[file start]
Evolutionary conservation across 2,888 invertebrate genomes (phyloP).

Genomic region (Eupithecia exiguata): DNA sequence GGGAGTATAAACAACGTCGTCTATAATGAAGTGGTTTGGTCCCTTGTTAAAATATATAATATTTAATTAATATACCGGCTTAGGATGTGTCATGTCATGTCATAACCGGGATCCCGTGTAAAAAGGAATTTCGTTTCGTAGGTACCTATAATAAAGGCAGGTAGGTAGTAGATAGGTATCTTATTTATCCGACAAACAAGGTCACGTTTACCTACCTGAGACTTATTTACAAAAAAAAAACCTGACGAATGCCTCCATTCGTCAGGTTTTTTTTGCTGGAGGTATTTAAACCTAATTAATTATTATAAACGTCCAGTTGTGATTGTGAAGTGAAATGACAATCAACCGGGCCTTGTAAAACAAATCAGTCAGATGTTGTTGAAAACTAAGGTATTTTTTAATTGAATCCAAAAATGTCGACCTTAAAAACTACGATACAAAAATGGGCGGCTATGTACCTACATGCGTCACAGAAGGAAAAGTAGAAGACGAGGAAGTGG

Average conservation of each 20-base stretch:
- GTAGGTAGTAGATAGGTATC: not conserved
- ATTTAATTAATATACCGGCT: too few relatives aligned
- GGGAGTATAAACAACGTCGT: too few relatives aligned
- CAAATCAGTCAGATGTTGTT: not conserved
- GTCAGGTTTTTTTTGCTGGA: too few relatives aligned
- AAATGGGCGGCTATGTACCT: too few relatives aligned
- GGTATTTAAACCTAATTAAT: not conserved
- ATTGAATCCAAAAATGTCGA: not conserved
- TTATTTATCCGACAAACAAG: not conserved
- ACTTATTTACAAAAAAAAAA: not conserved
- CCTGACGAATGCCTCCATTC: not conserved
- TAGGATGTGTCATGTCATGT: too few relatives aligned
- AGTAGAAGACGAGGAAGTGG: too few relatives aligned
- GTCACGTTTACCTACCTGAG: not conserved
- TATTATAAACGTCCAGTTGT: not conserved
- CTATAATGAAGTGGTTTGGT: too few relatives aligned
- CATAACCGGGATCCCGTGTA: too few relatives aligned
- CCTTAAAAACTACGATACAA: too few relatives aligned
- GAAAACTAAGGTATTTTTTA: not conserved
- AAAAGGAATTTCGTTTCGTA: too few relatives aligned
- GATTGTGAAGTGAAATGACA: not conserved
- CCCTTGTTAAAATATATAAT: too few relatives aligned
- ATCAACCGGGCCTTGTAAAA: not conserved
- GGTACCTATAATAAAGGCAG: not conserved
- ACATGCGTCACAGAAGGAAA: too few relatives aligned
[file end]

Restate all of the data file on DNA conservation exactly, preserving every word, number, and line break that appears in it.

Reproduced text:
Evolutionary conservation across 2,888 invertebrate genomes (phyloP).

Genomic region (Eupithecia exiguata): DNA sequence GGGAGTATAAACAACGTCGTCTATAATGAAGTGGTTTGGTCCCTTGTTAAAATATATAATATTTAATTAATATACCGGCTTAGGATGTGTCATGTCATGTCATAACCGGGATCCCGTGTAAAAAGGAATTTCGTTTCGTAGGTACCTATAATAAAGGCAGGTAGGTAGTAGATAGGTATCTTATTTATCCGACAAACAAGGTCACGTTTACCTACCTGAGACTTATTTACAAAAAAAAAACCTGACGAATGCCTCCATTCGTCAGGTTTTTTTTGCTGGAGGTATTTAAACCTAATTAATTATTATAAACGTCCAGTTGTGATTGTGAAGTGAAATGACAATCAACCGGGCCTTGTAAAACAAATCAGTCAGATGTTGTTGAAAACTAAGGTATTTTTTAATTGAATCCAAAAATGTCGACCTTAAAAACTACGATACAAAAATGGGCGGCTATGTACCTACATGCGTCACAGAAGGAAAAGTAGAAGACGAGGAAGTGG

Average conservation of each 20-base stretch:
- GTAGGTAGTAGATAGGTATC: not conserved
- ATTTAATTAATATACCGGCT: too few relatives aligned
- GGGAGTATAAACAACGTCGT: too few relatives aligned
- CAAATCAGTCAGATGTTGTT: not conserved
- GTCAGGTTTTTTTTGCTGGA: too few relatives aligned
- AAATGGGCGGCTATGTACCT: too few relatives aligned
- GGTATTTAAACCTAATTAAT: not conserved
- ATTGAATCCAAAAATGTCGA: not conserved
- TTATTTATCCGACAAACAAG: not conserved
- ACTTATTTACAAAAAAAAAA: not conserved
- CCTGACGAATGCCTCCATTC: not conserved
- TAGGATGTGTCATGTCATGT: too few relatives aligned
- AGTAGAAGACGAGGAAGTGG: too few relatives aligned
- GTCACGTTTACCTACCTGAG: not conserved
- TATTATAAACGTCCAGTTGT: not conserved
- CTATAATGAAGTGGTTTGGT: too few relatives aligned
- CATAACCGGGATCCCGTGTA: too few relatives aligned
- CCTTAAAAACTACGATACAA: too few relatives aligned
- GAAAACTAAGGTATTTTTTA: not conserved
- AAAAGGAATTTCGTTTCGTA: too few relatives aligned
- GATTGTGAAGTGAAATGACA: not conserved
- CCCTTGTTAAAATATATAAT: too few relatives aligned
- ATCAACCGGGCCTTGTAAAA: not conserved
- GGTACCTATAATAAAGGCAG: not conserved
- ACATGCGTCACAGAAGGAAA: too few relatives aligned